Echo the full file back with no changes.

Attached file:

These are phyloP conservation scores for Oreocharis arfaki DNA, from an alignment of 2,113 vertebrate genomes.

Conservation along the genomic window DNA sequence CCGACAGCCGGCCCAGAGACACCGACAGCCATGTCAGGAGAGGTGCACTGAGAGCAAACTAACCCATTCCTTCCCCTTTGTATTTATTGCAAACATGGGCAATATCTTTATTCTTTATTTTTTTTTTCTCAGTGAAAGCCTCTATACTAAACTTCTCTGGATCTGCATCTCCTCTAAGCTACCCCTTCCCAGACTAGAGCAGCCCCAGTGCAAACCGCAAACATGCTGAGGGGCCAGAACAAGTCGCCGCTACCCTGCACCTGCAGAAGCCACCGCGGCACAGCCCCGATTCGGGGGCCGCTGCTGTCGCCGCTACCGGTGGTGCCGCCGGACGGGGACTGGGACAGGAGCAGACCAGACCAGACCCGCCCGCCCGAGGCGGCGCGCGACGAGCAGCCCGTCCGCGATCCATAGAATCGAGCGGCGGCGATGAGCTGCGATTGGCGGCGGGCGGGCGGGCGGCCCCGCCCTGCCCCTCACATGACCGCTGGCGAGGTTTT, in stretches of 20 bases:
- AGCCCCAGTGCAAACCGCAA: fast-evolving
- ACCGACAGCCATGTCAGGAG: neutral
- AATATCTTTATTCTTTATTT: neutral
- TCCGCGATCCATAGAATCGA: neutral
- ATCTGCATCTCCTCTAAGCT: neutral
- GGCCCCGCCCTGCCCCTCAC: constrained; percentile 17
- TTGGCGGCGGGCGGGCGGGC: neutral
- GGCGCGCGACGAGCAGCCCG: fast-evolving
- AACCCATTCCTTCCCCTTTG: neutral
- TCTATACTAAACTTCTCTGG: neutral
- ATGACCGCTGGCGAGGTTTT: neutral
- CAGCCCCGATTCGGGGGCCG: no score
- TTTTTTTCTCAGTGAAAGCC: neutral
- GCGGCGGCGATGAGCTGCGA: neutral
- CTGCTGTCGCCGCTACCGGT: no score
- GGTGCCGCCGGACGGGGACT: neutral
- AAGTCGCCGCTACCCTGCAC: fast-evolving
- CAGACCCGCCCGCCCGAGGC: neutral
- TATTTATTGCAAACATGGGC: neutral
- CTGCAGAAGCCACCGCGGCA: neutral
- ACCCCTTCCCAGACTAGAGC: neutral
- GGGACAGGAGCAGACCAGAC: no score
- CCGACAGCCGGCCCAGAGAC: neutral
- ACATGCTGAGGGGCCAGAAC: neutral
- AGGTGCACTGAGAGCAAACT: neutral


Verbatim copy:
These are phyloP conservation scores for Oreocharis arfaki DNA, from an alignment of 2,113 vertebrate genomes.

Conservation along the genomic window DNA sequence CCGACAGCCGGCCCAGAGACACCGACAGCCATGTCAGGAGAGGTGCACTGAGAGCAAACTAACCCATTCCTTCCCCTTTGTATTTATTGCAAACATGGGCAATATCTTTATTCTTTATTTTTTTTTTCTCAGTGAAAGCCTCTATACTAAACTTCTCTGGATCTGCATCTCCTCTAAGCTACCCCTTCCCAGACTAGAGCAGCCCCAGTGCAAACCGCAAACATGCTGAGGGGCCAGAACAAGTCGCCGCTACCCTGCACCTGCAGAAGCCACCGCGGCACAGCCCCGATTCGGGGGCCGCTGCTGTCGCCGCTACCGGTGGTGCCGCCGGACGGGGACTGGGACAGGAGCAGACCAGACCAGACCCGCCCGCCCGAGGCGGCGCGCGACGAGCAGCCCGTCCGCGATCCATAGAATCGAGCGGCGGCGATGAGCTGCGATTGGCGGCGGGCGGGCGGGCGGCCCCGCCCTGCCCCTCACATGACCGCTGGCGAGGTTTT, in stretches of 20 bases:
- AGCCCCAGTGCAAACCGCAA: fast-evolving
- ACCGACAGCCATGTCAGGAG: neutral
- AATATCTTTATTCTTTATTT: neutral
- TCCGCGATCCATAGAATCGA: neutral
- ATCTGCATCTCCTCTAAGCT: neutral
- GGCCCCGCCCTGCCCCTCAC: constrained; percentile 17
- TTGGCGGCGGGCGGGCGGGC: neutral
- GGCGCGCGACGAGCAGCCCG: fast-evolving
- AACCCATTCCTTCCCCTTTG: neutral
- TCTATACTAAACTTCTCTGG: neutral
- ATGACCGCTGGCGAGGTTTT: neutral
- CAGCCCCGATTCGGGGGCCG: no score
- TTTTTTTCTCAGTGAAAGCC: neutral
- GCGGCGGCGATGAGCTGCGA: neutral
- CTGCTGTCGCCGCTACCGGT: no score
- GGTGCCGCCGGACGGGGACT: neutral
- AAGTCGCCGCTACCCTGCAC: fast-evolving
- CAGACCCGCCCGCCCGAGGC: neutral
- TATTTATTGCAAACATGGGC: neutral
- CTGCAGAAGCCACCGCGGCA: neutral
- ACCCCTTCCCAGACTAGAGC: neutral
- GGGACAGGAGCAGACCAGAC: no score
- CCGACAGCCGGCCCAGAGAC: neutral
- ACATGCTGAGGGGCCAGAAC: neutral
- AGGTGCACTGAGAGCAAACT: neutral